In the few weeks leading up to the upcoming UN climate change summit in Glasgow – known as COP26 – the Middle East and North Africa (MENA) region witnessed an unprecedented shift in its climate policy.
The MENA region has often had a complicated relationship with climate change and the actions required to address it.
Regional greenhouse gas emissions continue to grow on every front. In fact, during the 40 years preceding the 2015 Paris Agreement on climate change, the MENA region was the only one where total emissions, emissions per capita, and emissions per dollar of gross domestic product (GDP) all increased. Many of the region’s countries also have rentier economies that are dependent on fossil fuel exports, and so are concerned about the loss of revenues. Yet the region is also disproportionately at risk from climate change impacts, not only relative to its small share of historic greenhouse gas emissions, but also relative to its share of the global population and global GDP.
In the annual UN climate summits known as Conference of Parties – or COP for short – countries of the MENA region have often played a role that reflected this complicated relationship. They often appeared hesitant to advocate for ambitious climate action and generally opposed rapid decarbonisation claiming it will damage their developing economies. Some countries demanded international funding especially when it comes to adapting to climate change, while others made claims for compensation for possible loss of fossil fuel revenues.
As a regular observer of the annual climate negotiations, I often felt that the region was trying to hold back the tide. While the scientific community reached a consensus on transitioning to a low-carbon economy fuelled by renewable energy, and as world leaders were busy working out the details of this transformation, the region looked like a straggler stuck in a puddle of oil.
Fuelling competition, eventually
The Paris Agreement, while restoring hope in averting the worst effects of climate change, did not alter these dynamics immediately. The accord’s bottom-up approach allowed each country to voluntarily determine how much it is willing to commit to the fight against climate change. Initially, this allowed countries to pledge as little as possible, which led to a collective global commitment that fell short of the Paris Agreement’s goal to limit global warming to 1.5C.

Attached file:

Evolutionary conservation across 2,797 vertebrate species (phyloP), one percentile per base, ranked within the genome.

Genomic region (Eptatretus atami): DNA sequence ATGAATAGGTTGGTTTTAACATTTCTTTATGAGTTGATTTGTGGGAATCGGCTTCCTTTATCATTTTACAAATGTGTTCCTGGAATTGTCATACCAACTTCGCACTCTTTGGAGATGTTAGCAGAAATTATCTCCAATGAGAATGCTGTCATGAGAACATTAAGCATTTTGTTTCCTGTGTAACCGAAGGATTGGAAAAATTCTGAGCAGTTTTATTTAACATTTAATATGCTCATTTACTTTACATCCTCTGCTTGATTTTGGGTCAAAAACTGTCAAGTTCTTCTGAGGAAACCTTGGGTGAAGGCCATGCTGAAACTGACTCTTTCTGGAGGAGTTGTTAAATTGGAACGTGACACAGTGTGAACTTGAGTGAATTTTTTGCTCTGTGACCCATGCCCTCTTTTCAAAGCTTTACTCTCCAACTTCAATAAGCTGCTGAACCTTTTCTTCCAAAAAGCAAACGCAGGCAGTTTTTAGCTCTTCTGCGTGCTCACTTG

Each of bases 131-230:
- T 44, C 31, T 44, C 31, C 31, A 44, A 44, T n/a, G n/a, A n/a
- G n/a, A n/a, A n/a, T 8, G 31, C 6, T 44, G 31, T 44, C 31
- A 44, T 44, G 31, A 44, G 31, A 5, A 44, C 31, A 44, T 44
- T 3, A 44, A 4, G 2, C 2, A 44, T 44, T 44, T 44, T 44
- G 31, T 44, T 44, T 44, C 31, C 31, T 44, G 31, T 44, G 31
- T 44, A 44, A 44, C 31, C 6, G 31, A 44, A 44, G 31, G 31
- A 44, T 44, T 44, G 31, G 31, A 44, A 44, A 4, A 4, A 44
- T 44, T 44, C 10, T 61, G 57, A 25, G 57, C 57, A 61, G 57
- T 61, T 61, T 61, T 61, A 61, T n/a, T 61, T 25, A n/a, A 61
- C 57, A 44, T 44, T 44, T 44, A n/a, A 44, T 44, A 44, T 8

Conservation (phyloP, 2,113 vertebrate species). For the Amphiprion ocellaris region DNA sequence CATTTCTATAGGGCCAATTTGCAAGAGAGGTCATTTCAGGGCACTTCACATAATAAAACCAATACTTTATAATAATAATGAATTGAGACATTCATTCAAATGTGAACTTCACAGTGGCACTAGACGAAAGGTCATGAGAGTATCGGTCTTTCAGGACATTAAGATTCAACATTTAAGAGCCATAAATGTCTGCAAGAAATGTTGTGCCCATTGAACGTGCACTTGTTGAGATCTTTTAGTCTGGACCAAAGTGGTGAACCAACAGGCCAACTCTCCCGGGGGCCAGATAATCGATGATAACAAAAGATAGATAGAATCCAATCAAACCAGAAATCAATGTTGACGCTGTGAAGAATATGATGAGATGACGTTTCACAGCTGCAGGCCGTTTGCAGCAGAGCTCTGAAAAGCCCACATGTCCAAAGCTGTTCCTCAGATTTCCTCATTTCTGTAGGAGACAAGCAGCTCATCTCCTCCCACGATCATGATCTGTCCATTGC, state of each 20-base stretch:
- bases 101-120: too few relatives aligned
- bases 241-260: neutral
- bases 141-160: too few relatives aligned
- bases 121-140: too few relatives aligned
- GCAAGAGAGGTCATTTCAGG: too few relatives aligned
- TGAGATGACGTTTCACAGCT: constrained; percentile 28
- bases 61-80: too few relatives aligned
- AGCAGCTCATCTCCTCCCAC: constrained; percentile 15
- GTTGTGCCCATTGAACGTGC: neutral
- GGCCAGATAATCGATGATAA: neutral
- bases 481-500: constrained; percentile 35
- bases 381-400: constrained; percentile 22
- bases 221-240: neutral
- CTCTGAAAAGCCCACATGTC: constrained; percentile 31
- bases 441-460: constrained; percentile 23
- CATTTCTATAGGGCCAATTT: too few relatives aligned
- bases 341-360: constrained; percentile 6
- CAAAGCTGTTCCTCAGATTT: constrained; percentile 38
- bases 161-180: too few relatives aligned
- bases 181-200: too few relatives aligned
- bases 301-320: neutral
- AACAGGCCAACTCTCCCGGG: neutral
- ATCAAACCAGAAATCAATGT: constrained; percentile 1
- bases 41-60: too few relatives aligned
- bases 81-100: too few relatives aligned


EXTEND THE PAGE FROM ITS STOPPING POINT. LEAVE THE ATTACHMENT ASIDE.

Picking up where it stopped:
However, the genius of the agreement only transpired over the last couple of years, when it started driving competition between nations to revise their commitments upwards. As the global transformation to a low-carbon world appeared inevitable, many countries figured out that by committing to ambitious climate action sooner rather than later they will be better positioned to shape this new world rather than be shaped by it. Many nations also figured that as first-movers, they could establish themselves as global or regional leaders through climate diplomacy.
So despite the COVID-19 pandemic, more commitments for deeper cuts in greenhouse gas emissions were made by developed economies. Some nations also set long-term strategies to reach zero carbon by the middle of the century including the European Union, the United Kingdom, the United States, China, Canada, and South Korea.
Leaving the puddle behind
Earlier this year, signals were already emerging in the MENA region that climate diplomacy is becoming central to the diplomatic arsenal of its powers as they competed for regional leadership and to fill a perceived power vacuum. Yet in the run-up to COP26 these powers have all picked up the pace by committing to long-term climate goals that were not on the cards less than a year ago.
Just in the last few weeks, we saw a flurry of regional announcements from Turkey, Saudi Arabia, and the United Arab Emirates (UAE) signalling their intention to become zero-carbon economies by the middle of the century. A few months earlier, Israel had also announced an “almost zero” carbon plan, by pledging to reduce its emissions by 85 percent in 30 years. Iran is now the only regional power that is yet to develop an ambitious climate target or even ratify the Paris Agreement.
The Turkish announcement of its plans to reach carbon neutrality by 2053 came first and was followed within days by the UAE’s 2050 Net-Zero Initiative which was hailed as the first such target by an oil exporter outside of The Organisation for Economic Co-operation and Development or OECD. The Saudi announcement earlier this week outlined the kingdom’s vision to reach zero carbon by 2060 as part of the Saudi Green Initiative and its regional vision, known as the Middle East Green Initiative. Bahrain immediately followed with a similar pledge.